By: Scott Remer, PC ’16, for the Spring 2016 Issue (PDF version)
The “S” Word: A Short History of an American Tradition
292 pp., $19.95
4.75 out of 5 stars
Imagine Living in a Socialist USA
Edited by Frances Goldin, Debby Smith, and Michael Steven Smith
Harper Perennial, 2014
304 pp., $15.99
4.5 out of 5 stars
This Changes Everything: Capitalism vs. the Climate
Simon & Schuster, 2014
466 pp., $30.00
5 out of 5 stars
Imagine an America where a president declares in an inaugural address, “Labor is prior to and independent of capital. Capital is only the fruit of labor, and could never have existed if labor had not first existed. Labor is the superior of capital, and deserves much the higher consideration.” Imagine an America where a radical philosopher is a correspondent for one of the most popular newspapers of the day and an idealistic young socialist’s book launches a series of programs intended to end poverty forever. Imagine a country where a presidential candidate pledges to “break the combined power of the private monopoly system over the political and economic life of the American people,” a president writes in an official letter that “The Government of the United States has a clear consciousness that its policy neither is nor could be reactionary,” and a major political figure proclaims that “there must be a better distribution of wealth and maybe America must move toward a democratic socialism.”
By: Isaac Kirk-Davidoff, JE ’18, for the Spring 2016 Issue (PDF version)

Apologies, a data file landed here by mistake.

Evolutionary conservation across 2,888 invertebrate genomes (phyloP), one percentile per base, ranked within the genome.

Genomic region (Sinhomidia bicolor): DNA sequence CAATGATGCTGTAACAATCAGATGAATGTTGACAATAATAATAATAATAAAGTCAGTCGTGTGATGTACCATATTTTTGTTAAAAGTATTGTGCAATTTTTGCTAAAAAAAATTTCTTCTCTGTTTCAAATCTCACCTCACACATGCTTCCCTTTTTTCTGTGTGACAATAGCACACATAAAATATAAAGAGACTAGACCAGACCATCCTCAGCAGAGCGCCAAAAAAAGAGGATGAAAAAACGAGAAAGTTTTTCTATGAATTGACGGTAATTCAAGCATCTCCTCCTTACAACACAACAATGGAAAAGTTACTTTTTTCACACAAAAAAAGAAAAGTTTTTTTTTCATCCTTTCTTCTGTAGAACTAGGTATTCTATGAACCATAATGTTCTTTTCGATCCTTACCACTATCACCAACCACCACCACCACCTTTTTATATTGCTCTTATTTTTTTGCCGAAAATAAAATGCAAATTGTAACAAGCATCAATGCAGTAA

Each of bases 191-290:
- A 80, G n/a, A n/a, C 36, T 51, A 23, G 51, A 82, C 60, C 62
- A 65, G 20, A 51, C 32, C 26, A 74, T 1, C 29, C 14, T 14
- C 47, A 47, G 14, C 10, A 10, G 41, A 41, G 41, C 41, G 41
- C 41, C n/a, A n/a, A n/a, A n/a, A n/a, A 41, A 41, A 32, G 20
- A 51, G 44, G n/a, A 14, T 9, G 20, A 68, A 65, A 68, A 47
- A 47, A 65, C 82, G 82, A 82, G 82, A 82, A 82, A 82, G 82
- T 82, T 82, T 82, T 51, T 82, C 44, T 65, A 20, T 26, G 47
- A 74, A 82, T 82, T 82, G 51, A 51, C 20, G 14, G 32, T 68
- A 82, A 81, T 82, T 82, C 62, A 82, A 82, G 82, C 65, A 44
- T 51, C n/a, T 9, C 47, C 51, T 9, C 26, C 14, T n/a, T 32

What would the world look like without capitalism? This is a question plenty of people have tried to answer. However, instead of just thinking about how our economic and political systems will have changed, it is important to consider, literally, how the world will look. Capitalism itself has a far-reaching effect on our landscapes, after all. Mass deforestation in order to grow monocultures, clear-cut logging leading to tinderbox forests, giant skyscrapers of entirely luxury apartments being built in Manhattan, the list goes on. By landscapes, I do not just mean wilderness areas, of course. Landscapes here can be understood to be the surrounding structure and appearance of our world. Our daily encounters with these landscapes literally shape our lives, creating the space through which we interact with the world. To understand the effects of matrix of capitalism on our world it is therefore necessary to examine capitalism’s effects on our landscapes. This is a broad topic, considering the entire earth, in some sense, forms a landscape, and I don’t pretend that what follows is at all a definitive analysis of the topic. Instead, by examining several different landscapes, I hope to show a way to detect elements of a possible future non-capitalist landscape lurking beneath today’s landscape.